The number of people who have joined their hands, across India, to win the title of the third-largest carbon emission producer globally amounts to 1,369,084,656. In India, around 62 million tonnes of waste are produced every year and only a mere 22% of that is processed- downcycled or upcycled. Also, by 2045 the numbers will reach 450 million tonnes.
It is popularly believed that the re-advent of globalisation and increasingly complex functionalities of capitalism that has pushed the patterns of a consumer all around the world to undergo immense change. Patterns of consumption are part of the problem and are not the sole prerogative for the same. Indian society has witnessed a paradigm shift from the old tradition where the nature of thriftiness—wherein the families, generation-after-generation, not only reused and recycles products, towards a more expansive neo-consumption habit, where ‘generation X and Y,’ characterised by substantially high levels of disposable income in hand, are moving towards compulsive hyper-consumption. What we need to distinguish here is that consumption is not wrong, rather it is a necessity.
Although that being said, unregulated and unprecedented levels often result in bringing forth the unsustainability of man. Consumption constitutes of vital choices, entailing to both lifelines (water, food, clothes, health) and lifestyles (white goods, brand-conscious compulsive shopping, leisure, entertainment) that explicitly and implicitly impact our environment. Further, there is an inequality in consumption patterns, often resulting in a large section of the more vulnerable rungs of society having to directly deal with its aftermath. It is instrumental that the species of human beings—us—understand that our actions and decisions not only threaten our immediate environment but will also lead to the extinction of other species.
Time and again, humans are sold the idea of how more is good and is a stepping stone to one’s happiness. What many undermine, is one’s individuals ability to not only ensure their own safety and healthy living but also that of the others. To progress towards building a conducive environment for all, across species and biotic-abiotic systems, a solution can be drawn from shifting our economy’s pattern.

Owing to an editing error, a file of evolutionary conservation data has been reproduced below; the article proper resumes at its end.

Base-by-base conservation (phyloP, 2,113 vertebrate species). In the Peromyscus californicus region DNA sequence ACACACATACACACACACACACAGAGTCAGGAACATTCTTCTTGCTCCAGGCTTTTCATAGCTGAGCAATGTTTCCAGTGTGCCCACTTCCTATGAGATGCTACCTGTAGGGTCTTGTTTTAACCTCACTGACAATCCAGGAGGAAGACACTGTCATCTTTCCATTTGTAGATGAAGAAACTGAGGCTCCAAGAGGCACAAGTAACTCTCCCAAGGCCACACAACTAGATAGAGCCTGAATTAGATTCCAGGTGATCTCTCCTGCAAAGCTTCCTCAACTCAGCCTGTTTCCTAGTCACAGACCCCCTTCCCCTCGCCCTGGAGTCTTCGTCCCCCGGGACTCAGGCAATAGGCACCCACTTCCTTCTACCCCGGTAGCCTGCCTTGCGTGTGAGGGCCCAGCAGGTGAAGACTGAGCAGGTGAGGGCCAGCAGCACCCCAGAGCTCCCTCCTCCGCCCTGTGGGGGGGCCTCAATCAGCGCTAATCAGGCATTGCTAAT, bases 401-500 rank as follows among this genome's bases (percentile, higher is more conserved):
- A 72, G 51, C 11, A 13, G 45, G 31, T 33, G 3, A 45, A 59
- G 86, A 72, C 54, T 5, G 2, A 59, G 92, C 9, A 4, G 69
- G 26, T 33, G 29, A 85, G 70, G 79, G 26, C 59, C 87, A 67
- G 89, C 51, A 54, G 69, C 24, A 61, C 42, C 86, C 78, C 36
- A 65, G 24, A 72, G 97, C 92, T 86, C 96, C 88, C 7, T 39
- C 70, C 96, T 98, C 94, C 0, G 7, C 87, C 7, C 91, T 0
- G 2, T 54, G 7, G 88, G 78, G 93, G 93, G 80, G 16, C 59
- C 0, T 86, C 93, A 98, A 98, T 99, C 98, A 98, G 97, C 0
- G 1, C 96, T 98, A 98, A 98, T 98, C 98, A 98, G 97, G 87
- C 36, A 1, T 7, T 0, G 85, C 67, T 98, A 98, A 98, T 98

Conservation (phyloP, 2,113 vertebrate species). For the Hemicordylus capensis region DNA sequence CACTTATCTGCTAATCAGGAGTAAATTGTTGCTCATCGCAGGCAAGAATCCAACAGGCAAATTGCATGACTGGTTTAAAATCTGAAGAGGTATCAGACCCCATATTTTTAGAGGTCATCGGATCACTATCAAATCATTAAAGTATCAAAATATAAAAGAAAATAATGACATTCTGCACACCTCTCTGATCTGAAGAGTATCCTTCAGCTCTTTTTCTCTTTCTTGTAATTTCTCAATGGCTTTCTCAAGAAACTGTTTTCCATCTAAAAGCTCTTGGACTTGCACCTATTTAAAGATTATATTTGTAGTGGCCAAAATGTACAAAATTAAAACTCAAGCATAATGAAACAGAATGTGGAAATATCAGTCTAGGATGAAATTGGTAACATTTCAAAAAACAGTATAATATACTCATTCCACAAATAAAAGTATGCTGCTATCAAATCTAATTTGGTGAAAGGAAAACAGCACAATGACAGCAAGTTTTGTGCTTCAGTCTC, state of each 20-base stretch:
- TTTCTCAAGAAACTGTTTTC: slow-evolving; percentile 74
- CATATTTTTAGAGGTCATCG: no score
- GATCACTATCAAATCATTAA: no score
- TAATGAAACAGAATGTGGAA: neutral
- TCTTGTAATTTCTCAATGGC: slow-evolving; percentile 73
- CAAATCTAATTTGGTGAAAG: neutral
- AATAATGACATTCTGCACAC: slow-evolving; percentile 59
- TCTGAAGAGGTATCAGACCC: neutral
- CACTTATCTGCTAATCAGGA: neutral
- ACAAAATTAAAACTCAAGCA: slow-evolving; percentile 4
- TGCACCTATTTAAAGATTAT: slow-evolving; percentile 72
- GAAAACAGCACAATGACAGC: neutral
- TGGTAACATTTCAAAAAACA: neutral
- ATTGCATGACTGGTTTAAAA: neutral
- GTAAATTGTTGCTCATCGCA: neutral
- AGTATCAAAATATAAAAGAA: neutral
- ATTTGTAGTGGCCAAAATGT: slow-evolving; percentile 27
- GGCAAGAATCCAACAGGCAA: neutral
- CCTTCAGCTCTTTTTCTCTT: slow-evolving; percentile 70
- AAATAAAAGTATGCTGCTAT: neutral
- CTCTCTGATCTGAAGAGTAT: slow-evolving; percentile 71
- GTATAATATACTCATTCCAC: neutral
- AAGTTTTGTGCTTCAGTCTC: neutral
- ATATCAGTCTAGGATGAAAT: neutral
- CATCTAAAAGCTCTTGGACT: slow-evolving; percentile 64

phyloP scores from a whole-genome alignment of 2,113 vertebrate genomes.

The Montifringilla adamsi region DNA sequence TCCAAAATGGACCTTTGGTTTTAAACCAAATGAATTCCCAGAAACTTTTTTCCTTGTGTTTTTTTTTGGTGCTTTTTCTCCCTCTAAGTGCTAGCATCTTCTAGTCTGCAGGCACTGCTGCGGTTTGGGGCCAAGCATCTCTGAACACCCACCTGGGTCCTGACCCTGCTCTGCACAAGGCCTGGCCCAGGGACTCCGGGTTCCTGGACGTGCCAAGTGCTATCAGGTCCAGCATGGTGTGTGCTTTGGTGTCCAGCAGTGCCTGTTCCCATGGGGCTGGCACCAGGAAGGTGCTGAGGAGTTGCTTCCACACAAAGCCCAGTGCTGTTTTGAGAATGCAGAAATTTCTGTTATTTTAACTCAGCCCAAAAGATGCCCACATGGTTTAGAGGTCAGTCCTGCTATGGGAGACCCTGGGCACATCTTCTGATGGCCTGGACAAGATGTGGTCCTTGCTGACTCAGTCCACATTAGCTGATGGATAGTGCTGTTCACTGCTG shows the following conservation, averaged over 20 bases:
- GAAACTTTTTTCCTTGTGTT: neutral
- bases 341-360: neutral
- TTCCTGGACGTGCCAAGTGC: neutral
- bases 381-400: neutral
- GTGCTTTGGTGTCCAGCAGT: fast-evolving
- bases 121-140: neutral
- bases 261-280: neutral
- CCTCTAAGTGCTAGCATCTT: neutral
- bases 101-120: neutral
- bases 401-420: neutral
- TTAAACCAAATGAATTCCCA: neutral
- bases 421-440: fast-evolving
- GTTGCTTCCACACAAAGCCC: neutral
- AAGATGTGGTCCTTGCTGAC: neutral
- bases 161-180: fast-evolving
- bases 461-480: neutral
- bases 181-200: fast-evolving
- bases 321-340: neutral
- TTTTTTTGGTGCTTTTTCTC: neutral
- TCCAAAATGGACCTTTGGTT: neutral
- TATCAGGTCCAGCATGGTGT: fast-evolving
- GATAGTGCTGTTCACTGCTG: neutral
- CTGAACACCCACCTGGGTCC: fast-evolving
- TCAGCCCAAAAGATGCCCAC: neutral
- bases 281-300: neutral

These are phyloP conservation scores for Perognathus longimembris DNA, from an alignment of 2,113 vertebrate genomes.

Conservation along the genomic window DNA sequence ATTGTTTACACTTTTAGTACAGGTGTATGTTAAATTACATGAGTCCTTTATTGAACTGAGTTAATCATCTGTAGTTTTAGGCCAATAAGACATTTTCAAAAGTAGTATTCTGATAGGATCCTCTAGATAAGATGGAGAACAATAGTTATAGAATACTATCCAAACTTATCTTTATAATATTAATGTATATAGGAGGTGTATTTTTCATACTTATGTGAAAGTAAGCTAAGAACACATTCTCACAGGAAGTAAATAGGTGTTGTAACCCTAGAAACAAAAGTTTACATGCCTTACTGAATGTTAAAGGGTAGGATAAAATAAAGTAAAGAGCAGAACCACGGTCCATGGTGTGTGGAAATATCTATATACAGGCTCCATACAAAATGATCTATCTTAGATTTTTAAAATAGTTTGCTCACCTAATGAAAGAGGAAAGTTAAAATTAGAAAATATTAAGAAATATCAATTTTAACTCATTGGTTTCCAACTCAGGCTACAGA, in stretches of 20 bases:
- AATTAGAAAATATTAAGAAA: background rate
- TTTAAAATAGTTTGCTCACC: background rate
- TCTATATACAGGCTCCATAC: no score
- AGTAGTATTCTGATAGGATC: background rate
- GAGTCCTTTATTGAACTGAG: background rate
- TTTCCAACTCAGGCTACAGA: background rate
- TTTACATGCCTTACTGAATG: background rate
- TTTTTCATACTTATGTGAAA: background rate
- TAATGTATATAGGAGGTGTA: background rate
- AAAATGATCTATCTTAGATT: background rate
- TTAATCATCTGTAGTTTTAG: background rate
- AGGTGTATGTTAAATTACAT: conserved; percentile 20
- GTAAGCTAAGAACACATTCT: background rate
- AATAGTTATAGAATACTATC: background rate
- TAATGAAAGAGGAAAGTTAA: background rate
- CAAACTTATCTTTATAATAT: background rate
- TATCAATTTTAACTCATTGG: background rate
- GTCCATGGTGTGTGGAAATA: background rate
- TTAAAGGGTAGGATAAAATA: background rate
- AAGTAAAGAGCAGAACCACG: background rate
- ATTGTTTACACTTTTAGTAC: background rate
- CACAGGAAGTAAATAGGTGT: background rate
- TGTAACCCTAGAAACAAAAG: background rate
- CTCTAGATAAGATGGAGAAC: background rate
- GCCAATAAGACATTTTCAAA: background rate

India, from a ‘circular’ economy, has made a journey towards becoming a ‘linear’ economy, which has been categorised as the core of the problem. In the past, when a jar of jam would get over, it found a new life within Indian households as a pickle container, or to store pulses, etc. Today, its new home is tucked away from the aesthetically pleasing city boundaries to the suburbs that hold landfills. Land, like other natural resources, are finite in nature. Therefore, judicious use of the same is the key to sustainable development. Despite us seeing no worth in our waste, there is enormous potential to capitalise on it as a resource that is of value. There is a section of the population within India, approximately 1.7 million, whose livelihoods are engaged in value preservation of the waste produced by us.
Now is the time to acknowledge that we live in a world where a global ‘crisis’ and not global ‘change’ is the reality, a world that needs to start to see merit in what impact an individual can have on the world. The planet is under growing pressure, our consumption is only adding to that, which is why we need to do our bit. Is our reluctance perhaps the hypocrisy of the human mind that stops it from achieving its best potential? Are we suffering from the tragedy of the common goods? Or are we the rational human beings pushing the onus on the government and not engaging in a dialogue at the level of the civil society. Whatever it might be, one has to take a call and be the change-maker.
Note: The author is part of the current batch of the Writer’s Training Program.